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Conservation and Society
An interdisciplinary journal exploring linkages between society, environment and development
Conservation and Society
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Year : 2021  |  Volume : 19  |  Issue : 3  |  Page : 150-160

Engaging End-Users to Maximise Uptake and Effectiveness of a New Species Recovery Assessment: The IUCN Green Status of Species

1 Department of Zoology, University of Oxford, Oxford, U.K
2 Equilibrium Research, Bristol, U.K
3 Wildlife Conservation Society, Bronx, New York, U.S.A
4 Re:Wild, Austin, Texas, U.S.A
5 Merton College, University of Oxford, Oxford, U.K

Correspondence Address:
Molly K Grace
Department of Zoology, University of Oxford, Oxford
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Source of Support: NERC Knowledge Exchange Fellowship NE/S006125/1 awarded to MG; Cambridge Conservation Initiative Collaborative Fund CCI-05-19-008 supported ND and HT., Conflict of Interest: MG, BL, EB, and EM are members of the IUCN SSC/RLC Task Force that oversaw the scientific development of the IUCN Green Status of Species.

DOI: 10.4103/cs.cs_195_20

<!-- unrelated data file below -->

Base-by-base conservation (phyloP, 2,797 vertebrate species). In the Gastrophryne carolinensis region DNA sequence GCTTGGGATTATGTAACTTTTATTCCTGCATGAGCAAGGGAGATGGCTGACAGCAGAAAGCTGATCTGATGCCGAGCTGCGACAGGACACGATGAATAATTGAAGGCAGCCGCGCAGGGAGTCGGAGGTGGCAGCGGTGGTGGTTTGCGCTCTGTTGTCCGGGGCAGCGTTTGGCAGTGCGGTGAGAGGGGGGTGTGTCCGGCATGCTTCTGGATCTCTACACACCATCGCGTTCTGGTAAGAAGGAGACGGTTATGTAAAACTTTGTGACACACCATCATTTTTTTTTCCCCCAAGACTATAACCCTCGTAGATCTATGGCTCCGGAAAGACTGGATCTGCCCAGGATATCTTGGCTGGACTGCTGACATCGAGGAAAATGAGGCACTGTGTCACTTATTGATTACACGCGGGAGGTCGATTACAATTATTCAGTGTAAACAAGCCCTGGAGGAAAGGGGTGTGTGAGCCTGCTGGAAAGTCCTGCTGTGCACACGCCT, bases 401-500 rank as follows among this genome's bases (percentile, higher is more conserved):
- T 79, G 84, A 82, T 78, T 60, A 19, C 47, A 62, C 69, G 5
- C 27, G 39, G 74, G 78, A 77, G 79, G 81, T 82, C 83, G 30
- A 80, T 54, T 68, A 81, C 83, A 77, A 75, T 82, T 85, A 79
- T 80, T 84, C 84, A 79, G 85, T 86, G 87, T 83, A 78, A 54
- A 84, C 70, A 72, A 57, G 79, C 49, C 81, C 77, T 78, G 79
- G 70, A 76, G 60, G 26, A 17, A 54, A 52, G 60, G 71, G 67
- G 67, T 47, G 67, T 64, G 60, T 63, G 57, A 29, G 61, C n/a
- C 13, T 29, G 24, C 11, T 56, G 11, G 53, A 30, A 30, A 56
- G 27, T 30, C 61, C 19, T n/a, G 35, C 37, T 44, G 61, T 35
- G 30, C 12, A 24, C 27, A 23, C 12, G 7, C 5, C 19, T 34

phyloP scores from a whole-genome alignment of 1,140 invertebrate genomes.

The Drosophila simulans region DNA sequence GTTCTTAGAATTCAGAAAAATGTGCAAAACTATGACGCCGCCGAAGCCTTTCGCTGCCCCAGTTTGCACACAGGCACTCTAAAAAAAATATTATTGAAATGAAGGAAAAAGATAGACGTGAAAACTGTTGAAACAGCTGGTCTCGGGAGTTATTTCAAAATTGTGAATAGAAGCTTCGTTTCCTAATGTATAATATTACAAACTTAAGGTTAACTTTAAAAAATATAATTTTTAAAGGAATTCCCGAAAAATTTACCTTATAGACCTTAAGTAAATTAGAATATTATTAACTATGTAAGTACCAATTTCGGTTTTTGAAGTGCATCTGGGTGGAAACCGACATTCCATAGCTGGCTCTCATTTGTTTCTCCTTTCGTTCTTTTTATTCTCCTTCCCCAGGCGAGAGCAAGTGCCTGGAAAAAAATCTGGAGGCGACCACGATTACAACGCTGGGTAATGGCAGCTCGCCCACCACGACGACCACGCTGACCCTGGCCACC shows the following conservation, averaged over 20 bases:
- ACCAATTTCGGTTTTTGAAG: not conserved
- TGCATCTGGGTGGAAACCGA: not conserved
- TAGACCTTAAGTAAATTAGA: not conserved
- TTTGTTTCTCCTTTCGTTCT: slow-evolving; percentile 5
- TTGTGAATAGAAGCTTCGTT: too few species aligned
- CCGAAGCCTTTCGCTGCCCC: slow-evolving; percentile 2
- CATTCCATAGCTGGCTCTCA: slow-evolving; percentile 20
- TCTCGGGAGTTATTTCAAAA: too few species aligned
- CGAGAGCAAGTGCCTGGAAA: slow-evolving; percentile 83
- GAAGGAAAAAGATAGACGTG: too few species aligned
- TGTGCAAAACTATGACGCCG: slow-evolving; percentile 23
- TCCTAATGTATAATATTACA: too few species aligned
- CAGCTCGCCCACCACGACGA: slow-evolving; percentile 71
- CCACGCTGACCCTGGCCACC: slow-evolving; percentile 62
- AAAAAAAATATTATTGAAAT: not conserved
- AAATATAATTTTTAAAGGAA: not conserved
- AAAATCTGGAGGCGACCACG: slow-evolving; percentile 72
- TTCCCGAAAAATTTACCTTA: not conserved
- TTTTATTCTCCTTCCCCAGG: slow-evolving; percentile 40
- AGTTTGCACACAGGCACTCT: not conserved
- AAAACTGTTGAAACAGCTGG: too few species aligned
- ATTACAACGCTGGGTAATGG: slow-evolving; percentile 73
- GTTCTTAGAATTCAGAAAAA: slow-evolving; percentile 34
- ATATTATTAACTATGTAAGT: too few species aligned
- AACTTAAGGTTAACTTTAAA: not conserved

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When developing a novel conservation assessment, tradeoffs between generality and precision, and between realism and simplicity, will inevitably need to be made. Engaging potential end-users during development can help developers navigate these tradeoffs to maximise uptake. End-user engagement can also produce feedback about external perceptions, allowing changes to be made prior to the final design. Here, we report on end-user consultations about the species recovery assessment method introduced by the International Union for Conservation of Nature (IUCN), which is a new component of the IUCN Red List of Threatened Species. This species recovery assessment was originally called the 'Green List of Species.' We conducted two types of end-user consultation over a two-year period—1) key informant interviews, and 2) technical consultations about the details of the assessment method, including identification of factors that increased the amount of time required to conduct an assessment. A main finding from the key informant interviews was that the name 'Green List of Species' was inappropriate for the assessment, given the potential for misunderstanding the scope of the assessment and potential confusion with the IUCN Green List of Protected and Conserved Areas. We therefore proposed the name 'Green Status of Species', a suggestion accepted by IUCN. A repeated concern in key informant interviews was the perception that the species recovery assessments were complex, indicating a potential tradeoff between scientific rigour and simplicity. To address this concern, we used feedback from the technical consultations to identify assessment steps which were most in need of refinement, and implemented solutions and made recommendations to streamline those steps (e.g., we found that the number of spatial units used in an assessment was positively correlated with assessment time, and increased greatly when more than 15 spatial units were used). This process of end-user engagement makes it much more likely that the Green Status of Species will be used in conservation communication, monitoring, and decision-making—helping achieve the ultimate goal of biodiversity recovery.

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